The pistol remains in FINE condition and is extremely attractive. It remains 100% complete, correct and original, with both the lock and barrel in their original flintlock configuration. The engraved and stamped markings remain clear and crisp throughout and are all clearly legible. Both the lock and barrel have a mellow golden patina that shows no indication of having been cleaned in recent times. The iron furniture and cock have a dull, smoky gray patina with the triggerguard showing some minute traces of blue in protected areas. The metal remains crisp and sharp with clear engraving and shows no pitting, only some light surface oxidation and discoloration. The lock remains mechanically fine and fully functional, including the cock locking safety at its rear. The bore of the pistol is in VERY GOOD condition with some moderate oxidation and some scattered discoloration along its length but no real pitting to speak of. The stock of the pistol is in about FINE condition as well. It is full-length, and free of any breaks, cracks or repairs. The stock shows no signs of sanding and retains crisp edges and sharp lines. The wood does show scattered bumps, dings and mars with a handful of small impact marks on the butt of the grip.  The horn-tipped wood ramrod matches the gun perfectly and appears to be original to it. The rod shows moderate wear and some minor loss to the horn tip, where some of the thin horn is now missing, revealing the wood shaft underneath.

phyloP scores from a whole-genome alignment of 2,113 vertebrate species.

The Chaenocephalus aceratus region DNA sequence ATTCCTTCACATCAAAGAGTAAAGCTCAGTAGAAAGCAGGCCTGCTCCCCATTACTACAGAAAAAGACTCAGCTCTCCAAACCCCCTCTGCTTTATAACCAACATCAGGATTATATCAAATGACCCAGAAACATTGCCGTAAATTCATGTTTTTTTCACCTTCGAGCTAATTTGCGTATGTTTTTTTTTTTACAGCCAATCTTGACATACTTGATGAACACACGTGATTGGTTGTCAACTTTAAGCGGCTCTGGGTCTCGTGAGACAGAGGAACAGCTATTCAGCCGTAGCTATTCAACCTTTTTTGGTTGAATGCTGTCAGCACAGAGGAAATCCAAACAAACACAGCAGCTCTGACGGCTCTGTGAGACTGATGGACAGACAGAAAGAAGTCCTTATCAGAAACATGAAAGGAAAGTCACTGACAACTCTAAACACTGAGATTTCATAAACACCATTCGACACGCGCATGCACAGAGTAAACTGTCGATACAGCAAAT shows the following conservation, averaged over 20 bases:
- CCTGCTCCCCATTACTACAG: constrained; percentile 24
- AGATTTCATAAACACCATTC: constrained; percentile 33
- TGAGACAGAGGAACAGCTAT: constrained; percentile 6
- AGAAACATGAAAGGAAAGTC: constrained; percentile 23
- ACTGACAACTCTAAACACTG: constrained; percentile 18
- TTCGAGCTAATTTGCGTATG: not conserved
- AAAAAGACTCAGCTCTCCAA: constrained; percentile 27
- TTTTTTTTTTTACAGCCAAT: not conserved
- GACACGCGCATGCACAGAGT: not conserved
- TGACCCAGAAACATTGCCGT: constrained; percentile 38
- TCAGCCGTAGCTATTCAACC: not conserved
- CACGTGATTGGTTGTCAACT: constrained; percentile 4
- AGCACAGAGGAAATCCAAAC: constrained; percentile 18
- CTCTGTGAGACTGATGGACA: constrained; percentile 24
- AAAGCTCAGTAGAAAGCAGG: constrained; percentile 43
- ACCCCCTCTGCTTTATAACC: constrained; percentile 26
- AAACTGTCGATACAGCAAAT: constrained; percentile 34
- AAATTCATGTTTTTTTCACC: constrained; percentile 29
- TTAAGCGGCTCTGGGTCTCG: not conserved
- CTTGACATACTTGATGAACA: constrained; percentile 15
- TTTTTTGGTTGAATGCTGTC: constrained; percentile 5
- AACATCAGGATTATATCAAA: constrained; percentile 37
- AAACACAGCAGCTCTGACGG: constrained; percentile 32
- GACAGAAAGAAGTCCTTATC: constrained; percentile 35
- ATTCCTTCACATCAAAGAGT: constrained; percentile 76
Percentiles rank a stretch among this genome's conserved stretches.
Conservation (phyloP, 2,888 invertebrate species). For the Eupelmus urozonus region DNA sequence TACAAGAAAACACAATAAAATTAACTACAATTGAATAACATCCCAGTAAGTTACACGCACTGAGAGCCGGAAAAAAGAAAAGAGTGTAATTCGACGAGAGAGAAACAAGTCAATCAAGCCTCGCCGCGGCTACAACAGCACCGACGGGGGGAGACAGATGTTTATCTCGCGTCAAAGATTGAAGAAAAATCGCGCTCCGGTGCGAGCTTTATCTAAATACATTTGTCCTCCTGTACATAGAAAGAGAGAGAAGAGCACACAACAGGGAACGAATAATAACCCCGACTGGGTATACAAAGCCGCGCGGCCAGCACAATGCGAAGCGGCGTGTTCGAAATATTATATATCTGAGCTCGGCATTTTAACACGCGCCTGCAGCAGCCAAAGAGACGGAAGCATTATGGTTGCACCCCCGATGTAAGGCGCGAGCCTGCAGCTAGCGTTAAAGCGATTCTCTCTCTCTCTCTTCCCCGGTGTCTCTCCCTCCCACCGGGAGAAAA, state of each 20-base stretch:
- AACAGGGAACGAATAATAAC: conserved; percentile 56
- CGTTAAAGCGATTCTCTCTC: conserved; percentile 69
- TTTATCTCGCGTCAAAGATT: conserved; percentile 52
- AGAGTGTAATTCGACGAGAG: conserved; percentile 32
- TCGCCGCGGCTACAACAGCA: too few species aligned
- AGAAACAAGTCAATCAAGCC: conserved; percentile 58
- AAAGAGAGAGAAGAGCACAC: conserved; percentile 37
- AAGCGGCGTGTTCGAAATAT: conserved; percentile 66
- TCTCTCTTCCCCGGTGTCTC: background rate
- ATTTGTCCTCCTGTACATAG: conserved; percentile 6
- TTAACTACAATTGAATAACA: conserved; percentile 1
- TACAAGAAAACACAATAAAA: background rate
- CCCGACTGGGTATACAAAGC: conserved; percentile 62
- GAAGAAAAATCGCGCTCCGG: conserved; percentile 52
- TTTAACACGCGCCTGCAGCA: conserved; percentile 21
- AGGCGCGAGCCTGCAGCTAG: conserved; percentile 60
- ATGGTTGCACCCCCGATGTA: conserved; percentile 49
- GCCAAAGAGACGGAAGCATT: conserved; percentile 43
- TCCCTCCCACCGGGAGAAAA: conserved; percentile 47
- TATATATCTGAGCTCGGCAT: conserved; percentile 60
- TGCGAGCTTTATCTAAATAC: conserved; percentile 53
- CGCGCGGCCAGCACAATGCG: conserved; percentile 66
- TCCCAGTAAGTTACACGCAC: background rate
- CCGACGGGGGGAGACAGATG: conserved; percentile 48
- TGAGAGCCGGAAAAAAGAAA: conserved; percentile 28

Overall this is a really attractive Brass Barreled Flintlock Holster Pistol by John Richards of London produced circa 1790-1810. The gun was either produced for purchase by a junior officer in the British Army or for protection by an upper class gentleman. It was almost certainly part of a pair when originally sold. The pistol has wonderful lines and remains quite crisp with clear markings and fine mechanics. While likely from the post-Revolutionary War period, the pistol was produced by a quality London gun maker who worked during the Revolution, as well as during the Napoleonic War period. This would be a lovely addition to any collection of late 18th or early 19th century English arms and would be quite appropriate to a collection of Napoleonic or War of 1812 period English arms as the gun was quite likely owned by an officer who saw service during those conflicts.


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Tags: Attractive, Brass, Barreled, Flintlock, Holster, Pistol, by, John, Richards, of, London